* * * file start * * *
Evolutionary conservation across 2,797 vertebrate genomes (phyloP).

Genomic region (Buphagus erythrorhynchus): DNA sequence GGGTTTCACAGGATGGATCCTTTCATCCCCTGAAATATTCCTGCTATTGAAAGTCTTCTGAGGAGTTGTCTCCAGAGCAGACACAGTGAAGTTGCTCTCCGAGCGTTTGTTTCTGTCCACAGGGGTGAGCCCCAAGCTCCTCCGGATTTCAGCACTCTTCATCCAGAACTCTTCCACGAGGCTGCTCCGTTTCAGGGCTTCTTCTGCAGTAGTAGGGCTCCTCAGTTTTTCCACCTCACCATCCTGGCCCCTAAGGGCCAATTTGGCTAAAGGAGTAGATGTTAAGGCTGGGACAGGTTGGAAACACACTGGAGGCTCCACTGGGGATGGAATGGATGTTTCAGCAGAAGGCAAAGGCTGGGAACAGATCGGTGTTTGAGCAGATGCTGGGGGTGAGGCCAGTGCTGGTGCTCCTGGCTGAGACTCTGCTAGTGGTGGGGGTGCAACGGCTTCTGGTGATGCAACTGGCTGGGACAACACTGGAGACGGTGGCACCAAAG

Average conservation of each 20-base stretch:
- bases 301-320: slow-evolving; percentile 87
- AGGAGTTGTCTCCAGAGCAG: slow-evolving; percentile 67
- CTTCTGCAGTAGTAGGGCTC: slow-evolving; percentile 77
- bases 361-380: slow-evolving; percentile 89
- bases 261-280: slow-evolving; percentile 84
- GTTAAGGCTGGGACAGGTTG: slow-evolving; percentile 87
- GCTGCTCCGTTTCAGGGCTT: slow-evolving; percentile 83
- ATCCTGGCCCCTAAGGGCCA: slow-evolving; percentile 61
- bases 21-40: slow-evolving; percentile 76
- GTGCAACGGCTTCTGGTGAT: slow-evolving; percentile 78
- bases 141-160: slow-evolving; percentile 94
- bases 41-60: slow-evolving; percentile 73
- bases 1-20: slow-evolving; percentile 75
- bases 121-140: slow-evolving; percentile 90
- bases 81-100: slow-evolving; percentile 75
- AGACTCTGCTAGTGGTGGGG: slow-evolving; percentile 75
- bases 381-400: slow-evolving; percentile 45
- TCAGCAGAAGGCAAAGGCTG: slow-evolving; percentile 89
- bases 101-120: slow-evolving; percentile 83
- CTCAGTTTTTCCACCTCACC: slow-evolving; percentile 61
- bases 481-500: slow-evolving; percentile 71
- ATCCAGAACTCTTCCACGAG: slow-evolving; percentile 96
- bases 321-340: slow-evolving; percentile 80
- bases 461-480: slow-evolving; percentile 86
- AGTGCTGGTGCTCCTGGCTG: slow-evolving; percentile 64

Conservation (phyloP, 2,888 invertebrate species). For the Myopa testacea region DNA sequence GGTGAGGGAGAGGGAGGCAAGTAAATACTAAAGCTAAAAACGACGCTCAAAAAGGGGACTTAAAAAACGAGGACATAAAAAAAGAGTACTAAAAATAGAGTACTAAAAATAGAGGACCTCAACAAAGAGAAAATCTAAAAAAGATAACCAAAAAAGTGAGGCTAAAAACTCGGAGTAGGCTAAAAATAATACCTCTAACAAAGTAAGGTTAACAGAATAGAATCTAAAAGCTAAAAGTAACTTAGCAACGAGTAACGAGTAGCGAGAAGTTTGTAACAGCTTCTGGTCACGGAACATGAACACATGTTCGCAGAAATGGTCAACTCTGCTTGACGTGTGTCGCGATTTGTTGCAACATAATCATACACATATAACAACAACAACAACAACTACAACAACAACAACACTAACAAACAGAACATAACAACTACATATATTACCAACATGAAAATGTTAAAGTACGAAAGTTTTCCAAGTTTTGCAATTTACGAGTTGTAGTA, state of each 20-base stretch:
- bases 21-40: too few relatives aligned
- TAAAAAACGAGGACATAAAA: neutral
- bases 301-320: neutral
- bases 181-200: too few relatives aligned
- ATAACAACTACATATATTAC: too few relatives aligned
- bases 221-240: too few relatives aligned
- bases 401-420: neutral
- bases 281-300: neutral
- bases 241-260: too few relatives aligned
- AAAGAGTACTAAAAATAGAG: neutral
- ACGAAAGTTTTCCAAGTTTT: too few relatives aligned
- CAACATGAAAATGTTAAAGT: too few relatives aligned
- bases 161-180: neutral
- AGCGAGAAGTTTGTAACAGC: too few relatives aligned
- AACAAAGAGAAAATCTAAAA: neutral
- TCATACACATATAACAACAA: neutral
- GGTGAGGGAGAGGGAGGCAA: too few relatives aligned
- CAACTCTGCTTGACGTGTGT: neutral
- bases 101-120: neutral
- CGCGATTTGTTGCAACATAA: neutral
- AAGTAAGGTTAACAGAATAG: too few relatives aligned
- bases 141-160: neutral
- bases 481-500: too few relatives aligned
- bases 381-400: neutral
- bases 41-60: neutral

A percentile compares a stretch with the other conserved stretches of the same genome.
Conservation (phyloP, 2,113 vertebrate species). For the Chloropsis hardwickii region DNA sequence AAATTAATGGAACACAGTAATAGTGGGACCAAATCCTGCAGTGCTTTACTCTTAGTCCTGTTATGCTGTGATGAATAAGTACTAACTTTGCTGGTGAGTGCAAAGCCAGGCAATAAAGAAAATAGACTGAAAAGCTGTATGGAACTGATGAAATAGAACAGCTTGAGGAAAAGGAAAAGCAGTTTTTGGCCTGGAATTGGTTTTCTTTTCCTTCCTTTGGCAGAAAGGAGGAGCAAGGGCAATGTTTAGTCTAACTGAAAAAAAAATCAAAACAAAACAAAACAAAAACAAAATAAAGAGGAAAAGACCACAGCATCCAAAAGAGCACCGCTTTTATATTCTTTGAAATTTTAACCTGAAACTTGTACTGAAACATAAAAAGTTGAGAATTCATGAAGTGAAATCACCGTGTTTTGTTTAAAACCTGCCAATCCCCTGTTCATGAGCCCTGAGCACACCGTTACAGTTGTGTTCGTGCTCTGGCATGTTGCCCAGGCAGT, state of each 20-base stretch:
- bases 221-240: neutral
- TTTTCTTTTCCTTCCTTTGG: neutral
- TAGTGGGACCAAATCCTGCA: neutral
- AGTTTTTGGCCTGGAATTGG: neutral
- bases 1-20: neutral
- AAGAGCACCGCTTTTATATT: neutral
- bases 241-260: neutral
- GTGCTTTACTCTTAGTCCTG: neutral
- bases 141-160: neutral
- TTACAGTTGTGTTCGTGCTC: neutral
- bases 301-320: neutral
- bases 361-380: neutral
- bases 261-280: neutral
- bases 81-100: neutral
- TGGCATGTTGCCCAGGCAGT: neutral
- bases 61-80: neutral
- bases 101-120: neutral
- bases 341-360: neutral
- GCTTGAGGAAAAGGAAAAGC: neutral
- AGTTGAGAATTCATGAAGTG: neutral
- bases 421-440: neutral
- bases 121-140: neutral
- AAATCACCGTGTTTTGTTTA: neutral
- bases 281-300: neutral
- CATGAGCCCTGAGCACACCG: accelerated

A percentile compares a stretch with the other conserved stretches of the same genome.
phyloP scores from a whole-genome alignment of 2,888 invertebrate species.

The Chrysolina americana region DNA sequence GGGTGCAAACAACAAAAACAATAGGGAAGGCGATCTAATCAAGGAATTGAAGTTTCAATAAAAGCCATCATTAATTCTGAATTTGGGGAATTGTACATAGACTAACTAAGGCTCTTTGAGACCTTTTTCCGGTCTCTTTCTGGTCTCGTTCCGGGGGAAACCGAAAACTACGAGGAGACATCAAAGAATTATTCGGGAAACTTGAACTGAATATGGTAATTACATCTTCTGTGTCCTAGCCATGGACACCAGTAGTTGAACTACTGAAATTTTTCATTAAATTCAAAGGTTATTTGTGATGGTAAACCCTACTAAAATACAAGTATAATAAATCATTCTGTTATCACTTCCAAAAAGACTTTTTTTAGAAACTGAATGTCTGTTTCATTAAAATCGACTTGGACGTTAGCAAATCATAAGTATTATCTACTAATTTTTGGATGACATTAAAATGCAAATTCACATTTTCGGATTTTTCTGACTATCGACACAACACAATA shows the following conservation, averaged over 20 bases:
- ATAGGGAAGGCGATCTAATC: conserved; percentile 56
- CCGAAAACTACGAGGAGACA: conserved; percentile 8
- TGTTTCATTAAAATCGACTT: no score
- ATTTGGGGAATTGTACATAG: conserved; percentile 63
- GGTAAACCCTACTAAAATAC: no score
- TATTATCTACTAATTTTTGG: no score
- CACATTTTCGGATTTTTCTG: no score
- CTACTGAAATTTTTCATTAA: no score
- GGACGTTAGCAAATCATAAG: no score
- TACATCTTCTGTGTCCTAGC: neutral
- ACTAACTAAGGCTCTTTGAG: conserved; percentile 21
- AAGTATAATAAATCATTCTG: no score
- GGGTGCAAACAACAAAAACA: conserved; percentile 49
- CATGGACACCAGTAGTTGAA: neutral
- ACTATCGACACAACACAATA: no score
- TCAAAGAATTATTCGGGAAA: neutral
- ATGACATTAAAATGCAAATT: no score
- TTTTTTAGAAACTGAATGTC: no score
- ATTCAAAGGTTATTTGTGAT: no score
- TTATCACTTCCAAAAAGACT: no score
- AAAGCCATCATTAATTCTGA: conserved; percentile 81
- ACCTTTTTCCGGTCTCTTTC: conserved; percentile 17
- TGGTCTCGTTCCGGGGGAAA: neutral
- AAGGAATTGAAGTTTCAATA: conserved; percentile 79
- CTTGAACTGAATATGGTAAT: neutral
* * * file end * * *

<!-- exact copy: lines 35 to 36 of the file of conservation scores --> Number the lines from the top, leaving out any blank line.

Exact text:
- bases 221-240: too few relatives aligned
- bases 401-420: neutral